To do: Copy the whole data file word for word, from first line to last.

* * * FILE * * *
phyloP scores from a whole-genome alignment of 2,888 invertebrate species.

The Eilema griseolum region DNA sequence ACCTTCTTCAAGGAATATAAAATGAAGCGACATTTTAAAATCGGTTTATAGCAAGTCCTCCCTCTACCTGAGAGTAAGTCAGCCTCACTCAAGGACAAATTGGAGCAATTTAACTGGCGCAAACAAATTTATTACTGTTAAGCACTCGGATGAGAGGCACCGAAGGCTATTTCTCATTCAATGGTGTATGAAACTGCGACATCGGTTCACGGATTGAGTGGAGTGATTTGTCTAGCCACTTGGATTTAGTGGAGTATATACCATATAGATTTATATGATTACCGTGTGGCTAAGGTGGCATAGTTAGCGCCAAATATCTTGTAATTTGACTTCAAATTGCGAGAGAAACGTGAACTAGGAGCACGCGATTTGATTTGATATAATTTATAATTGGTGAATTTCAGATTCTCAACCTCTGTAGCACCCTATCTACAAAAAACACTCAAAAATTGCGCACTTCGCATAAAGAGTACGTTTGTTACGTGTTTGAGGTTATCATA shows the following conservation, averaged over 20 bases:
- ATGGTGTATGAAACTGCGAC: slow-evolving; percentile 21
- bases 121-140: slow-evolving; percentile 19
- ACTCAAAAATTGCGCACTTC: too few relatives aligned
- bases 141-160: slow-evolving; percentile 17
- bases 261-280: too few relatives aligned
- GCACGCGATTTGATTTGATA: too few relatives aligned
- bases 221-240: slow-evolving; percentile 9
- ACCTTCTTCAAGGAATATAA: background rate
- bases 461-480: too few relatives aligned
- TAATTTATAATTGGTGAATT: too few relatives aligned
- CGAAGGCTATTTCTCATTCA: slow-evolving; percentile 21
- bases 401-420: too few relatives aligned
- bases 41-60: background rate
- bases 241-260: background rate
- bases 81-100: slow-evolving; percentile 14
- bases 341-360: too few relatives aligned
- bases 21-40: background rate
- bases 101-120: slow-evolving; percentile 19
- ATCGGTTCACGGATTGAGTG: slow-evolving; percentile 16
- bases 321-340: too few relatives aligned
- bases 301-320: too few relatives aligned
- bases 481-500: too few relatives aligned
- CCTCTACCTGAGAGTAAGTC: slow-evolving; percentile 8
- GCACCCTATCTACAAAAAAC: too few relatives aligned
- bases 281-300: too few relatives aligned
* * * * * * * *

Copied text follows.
phyloP scores from a whole-genome alignment of 2,888 invertebrate species.

The Eilema griseolum region DNA sequence ACCTTCTTCAAGGAATATAAAATGAAGCGACATTTTAAAATCGGTTTATAGCAAGTCCTCCCTCTACCTGAGAGTAAGTCAGCCTCACTCAAGGACAAATTGGAGCAATTTAACTGGCGCAAACAAATTTATTACTGTTAAGCACTCGGATGAGAGGCACCGAAGGCTATTTCTCATTCAATGGTGTATGAAACTGCGACATCGGTTCACGGATTGAGTGGAGTGATTTGTCTAGCCACTTGGATTTAGTGGAGTATATACCATATAGATTTATATGATTACCGTGTGGCTAAGGTGGCATAGTTAGCGCCAAATATCTTGTAATTTGACTTCAAATTGCGAGAGAAACGTGAACTAGGAGCACGCGATTTGATTTGATATAATTTATAATTGGTGAATTTCAGATTCTCAACCTCTGTAGCACCCTATCTACAAAAAACACTCAAAAATTGCGCACTTCGCATAAAGAGTACGTTTGTTACGTGTTTGAGGTTATCATA shows the following conservation, averaged over 20 bases:
- ATGGTGTATGAAACTGCGAC: slow-evolving; percentile 21
- bases 121-140: slow-evolving; percentile 19
- ACTCAAAAATTGCGCACTTC: too few relatives aligned
- bases 141-160: slow-evolving; percentile 17
- bases 261-280: too few relatives aligned
- GCACGCGATTTGATTTGATA: too few relatives aligned
- bases 221-240: slow-evolving; percentile 9
- ACCTTCTTCAAGGAATATAA: background rate
- bases 461-480: too few relatives aligned
- TAATTTATAATTGGTGAATT: too few relatives aligned
- CGAAGGCTATTTCTCATTCA: slow-evolving; percentile 21
- bases 401-420: too few relatives aligned
- bases 41-60: background rate
- bases 241-260: background rate
- bases 81-100: slow-evolving; percentile 14
- bases 341-360: too few relatives aligned
- bases 21-40: background rate
- bases 101-120: slow-evolving; percentile 19
- ATCGGTTCACGGATTGAGTG: slow-evolving; percentile 16
- bases 321-340: too few relatives aligned
- bases 301-320: too few relatives aligned
- bases 481-500: too few relatives aligned
- CCTCTACCTGAGAGTAAGTC: slow-evolving; percentile 8
- GCACCCTATCTACAAAAAAC: too few relatives aligned
- bases 281-300: too few relatives aligned